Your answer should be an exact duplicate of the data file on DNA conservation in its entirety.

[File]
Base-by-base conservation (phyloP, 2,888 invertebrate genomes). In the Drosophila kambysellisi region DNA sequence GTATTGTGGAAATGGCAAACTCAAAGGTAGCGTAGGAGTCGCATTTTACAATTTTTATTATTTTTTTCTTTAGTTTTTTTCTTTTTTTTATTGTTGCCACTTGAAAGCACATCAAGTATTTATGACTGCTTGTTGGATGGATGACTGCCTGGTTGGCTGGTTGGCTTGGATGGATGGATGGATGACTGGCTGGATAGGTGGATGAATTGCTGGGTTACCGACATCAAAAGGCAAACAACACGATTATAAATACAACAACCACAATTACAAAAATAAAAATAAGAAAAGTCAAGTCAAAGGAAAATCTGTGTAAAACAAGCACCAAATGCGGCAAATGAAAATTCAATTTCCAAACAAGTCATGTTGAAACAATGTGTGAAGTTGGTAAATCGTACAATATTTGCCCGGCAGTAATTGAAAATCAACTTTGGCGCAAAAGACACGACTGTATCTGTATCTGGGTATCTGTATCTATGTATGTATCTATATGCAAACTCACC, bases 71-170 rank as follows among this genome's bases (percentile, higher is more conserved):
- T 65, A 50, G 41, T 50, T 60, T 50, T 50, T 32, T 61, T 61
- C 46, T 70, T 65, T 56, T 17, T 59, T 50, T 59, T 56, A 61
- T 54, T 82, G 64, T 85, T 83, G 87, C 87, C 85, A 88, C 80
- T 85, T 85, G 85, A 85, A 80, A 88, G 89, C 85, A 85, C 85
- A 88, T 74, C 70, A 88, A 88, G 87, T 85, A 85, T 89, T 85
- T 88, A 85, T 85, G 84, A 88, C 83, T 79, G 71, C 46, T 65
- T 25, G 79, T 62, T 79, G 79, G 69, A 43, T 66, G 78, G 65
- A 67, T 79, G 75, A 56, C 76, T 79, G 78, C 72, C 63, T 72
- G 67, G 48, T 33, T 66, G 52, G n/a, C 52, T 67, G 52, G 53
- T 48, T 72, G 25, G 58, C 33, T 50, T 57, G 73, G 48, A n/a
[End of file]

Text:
Base-by-base conservation (phyloP, 2,888 invertebrate genomes). In the Drosophila kambysellisi region DNA sequence GTATTGTGGAAATGGCAAACTCAAAGGTAGCGTAGGAGTCGCATTTTACAATTTTTATTATTTTTTTCTTTAGTTTTTTTCTTTTTTTTATTGTTGCCACTTGAAAGCACATCAAGTATTTATGACTGCTTGTTGGATGGATGACTGCCTGGTTGGCTGGTTGGCTTGGATGGATGGATGGATGACTGGCTGGATAGGTGGATGAATTGCTGGGTTACCGACATCAAAAGGCAAACAACACGATTATAAATACAACAACCACAATTACAAAAATAAAAATAAGAAAAGTCAAGTCAAAGGAAAATCTGTGTAAAACAAGCACCAAATGCGGCAAATGAAAATTCAATTTCCAAACAAGTCATGTTGAAACAATGTGTGAAGTTGGTAAATCGTACAATATTTGCCCGGCAGTAATTGAAAATCAACTTTGGCGCAAAAGACACGACTGTATCTGTATCTGGGTATCTGTATCTATGTATGTATCTATATGCAAACTCACC, bases 71-170 rank as follows among this genome's bases (percentile, higher is more conserved):
- T 65, A 50, G 41, T 50, T 60, T 50, T 50, T 32, T 61, T 61
- C 46, T 70, T 65, T 56, T 17, T 59, T 50, T 59, T 56, A 61
- T 54, T 82, G 64, T 85, T 83, G 87, C 87, C 85, A 88, C 80
- T 85, T 85, G 85, A 85, A 80, A 88, G 89, C 85, A 85, C 85
- A 88, T 74, C 70, A 88, A 88, G 87, T 85, A 85, T 89, T 85
- T 88, A 85, T 85, G 84, A 88, C 83, T 79, G 71, C 46, T 65
- T 25, G 79, T 62, T 79, G 79, G 69, A 43, T 66, G 78, G 65
- A 67, T 79, G 75, A 56, C 76, T 79, G 78, C 72, C 63, T 72
- G 67, G 48, T 33, T 66, G 52, G n/a, C 52, T 67, G 52, G 53
- T 48, T 72, G 25, G 58, C 33, T 50, T 57, G 73, G 48, A n/a